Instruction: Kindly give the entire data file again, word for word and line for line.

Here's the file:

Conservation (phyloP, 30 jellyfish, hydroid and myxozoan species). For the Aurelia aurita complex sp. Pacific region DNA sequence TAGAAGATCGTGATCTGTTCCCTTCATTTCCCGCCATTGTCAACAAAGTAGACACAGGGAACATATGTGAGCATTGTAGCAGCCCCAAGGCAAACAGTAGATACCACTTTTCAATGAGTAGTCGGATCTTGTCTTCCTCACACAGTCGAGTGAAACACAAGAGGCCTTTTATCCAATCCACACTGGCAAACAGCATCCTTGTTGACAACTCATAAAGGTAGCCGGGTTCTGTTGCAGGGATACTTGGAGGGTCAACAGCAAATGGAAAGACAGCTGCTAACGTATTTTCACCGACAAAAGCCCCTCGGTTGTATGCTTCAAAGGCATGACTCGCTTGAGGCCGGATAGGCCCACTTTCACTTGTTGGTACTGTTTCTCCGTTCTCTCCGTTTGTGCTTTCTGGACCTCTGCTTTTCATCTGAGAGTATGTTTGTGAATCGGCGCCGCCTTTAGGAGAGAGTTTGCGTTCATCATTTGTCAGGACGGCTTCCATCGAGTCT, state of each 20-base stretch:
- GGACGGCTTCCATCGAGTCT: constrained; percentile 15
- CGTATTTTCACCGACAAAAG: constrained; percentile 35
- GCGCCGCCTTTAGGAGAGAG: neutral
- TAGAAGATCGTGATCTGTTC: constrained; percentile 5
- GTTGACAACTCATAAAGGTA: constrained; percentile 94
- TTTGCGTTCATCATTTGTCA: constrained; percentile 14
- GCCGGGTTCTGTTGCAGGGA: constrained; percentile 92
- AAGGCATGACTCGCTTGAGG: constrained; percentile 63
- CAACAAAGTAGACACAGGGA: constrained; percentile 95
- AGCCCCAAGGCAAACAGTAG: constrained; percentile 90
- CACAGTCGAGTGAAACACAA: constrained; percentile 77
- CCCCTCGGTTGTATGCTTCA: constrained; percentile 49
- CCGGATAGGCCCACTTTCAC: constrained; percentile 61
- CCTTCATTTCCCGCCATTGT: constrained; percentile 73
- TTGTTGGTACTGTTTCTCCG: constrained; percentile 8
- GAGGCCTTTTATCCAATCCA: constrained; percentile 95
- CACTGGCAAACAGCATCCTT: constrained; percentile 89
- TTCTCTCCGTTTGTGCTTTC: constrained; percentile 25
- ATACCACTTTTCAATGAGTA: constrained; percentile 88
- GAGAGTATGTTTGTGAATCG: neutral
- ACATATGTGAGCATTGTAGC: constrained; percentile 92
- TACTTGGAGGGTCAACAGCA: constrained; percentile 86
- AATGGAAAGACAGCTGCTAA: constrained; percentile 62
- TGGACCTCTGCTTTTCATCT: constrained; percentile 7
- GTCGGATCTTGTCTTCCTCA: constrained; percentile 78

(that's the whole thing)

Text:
Conservation (phyloP, 30 jellyfish, hydroid and myxozoan species). For the Aurelia aurita complex sp. Pacific region DNA sequence TAGAAGATCGTGATCTGTTCCCTTCATTTCCCGCCATTGTCAACAAAGTAGACACAGGGAACATATGTGAGCATTGTAGCAGCCCCAAGGCAAACAGTAGATACCACTTTTCAATGAGTAGTCGGATCTTGTCTTCCTCACACAGTCGAGTGAAACACAAGAGGCCTTTTATCCAATCCACACTGGCAAACAGCATCCTTGTTGACAACTCATAAAGGTAGCCGGGTTCTGTTGCAGGGATACTTGGAGGGTCAACAGCAAATGGAAAGACAGCTGCTAACGTATTTTCACCGACAAAAGCCCCTCGGTTGTATGCTTCAAAGGCATGACTCGCTTGAGGCCGGATAGGCCCACTTTCACTTGTTGGTACTGTTTCTCCGTTCTCTCCGTTTGTGCTTTCTGGACCTCTGCTTTTCATCTGAGAGTATGTTTGTGAATCGGCGCCGCCTTTAGGAGAGAGTTTGCGTTCATCATTTGTCAGGACGGCTTCCATCGAGTCT, state of each 20-base stretch:
- GGACGGCTTCCATCGAGTCT: constrained; percentile 15
- CGTATTTTCACCGACAAAAG: constrained; percentile 35
- GCGCCGCCTTTAGGAGAGAG: neutral
- TAGAAGATCGTGATCTGTTC: constrained; percentile 5
- GTTGACAACTCATAAAGGTA: constrained; percentile 94
- TTTGCGTTCATCATTTGTCA: constrained; percentile 14
- GCCGGGTTCTGTTGCAGGGA: constrained; percentile 92
- AAGGCATGACTCGCTTGAGG: constrained; percentile 63
- CAACAAAGTAGACACAGGGA: constrained; percentile 95
- AGCCCCAAGGCAAACAGTAG: constrained; percentile 90
- CACAGTCGAGTGAAACACAA: constrained; percentile 77
- CCCCTCGGTTGTATGCTTCA: constrained; percentile 49
- CCGGATAGGCCCACTTTCAC: constrained; percentile 61
- CCTTCATTTCCCGCCATTGT: constrained; percentile 73
- TTGTTGGTACTGTTTCTCCG: constrained; percentile 8
- GAGGCCTTTTATCCAATCCA: constrained; percentile 95
- CACTGGCAAACAGCATCCTT: constrained; percentile 89
- TTCTCTCCGTTTGTGCTTTC: constrained; percentile 25
- ATACCACTTTTCAATGAGTA: constrained; percentile 88
- GAGAGTATGTTTGTGAATCG: neutral
- ACATATGTGAGCATTGTAGC: constrained; percentile 92
- TACTTGGAGGGTCAACAGCA: constrained; percentile 86
- AATGGAAAGACAGCTGCTAA: constrained; percentile 62
- TGGACCTCTGCTTTTCATCT: constrained; percentile 7
- GTCGGATCTTGTCTTCCTCA: constrained; percentile 78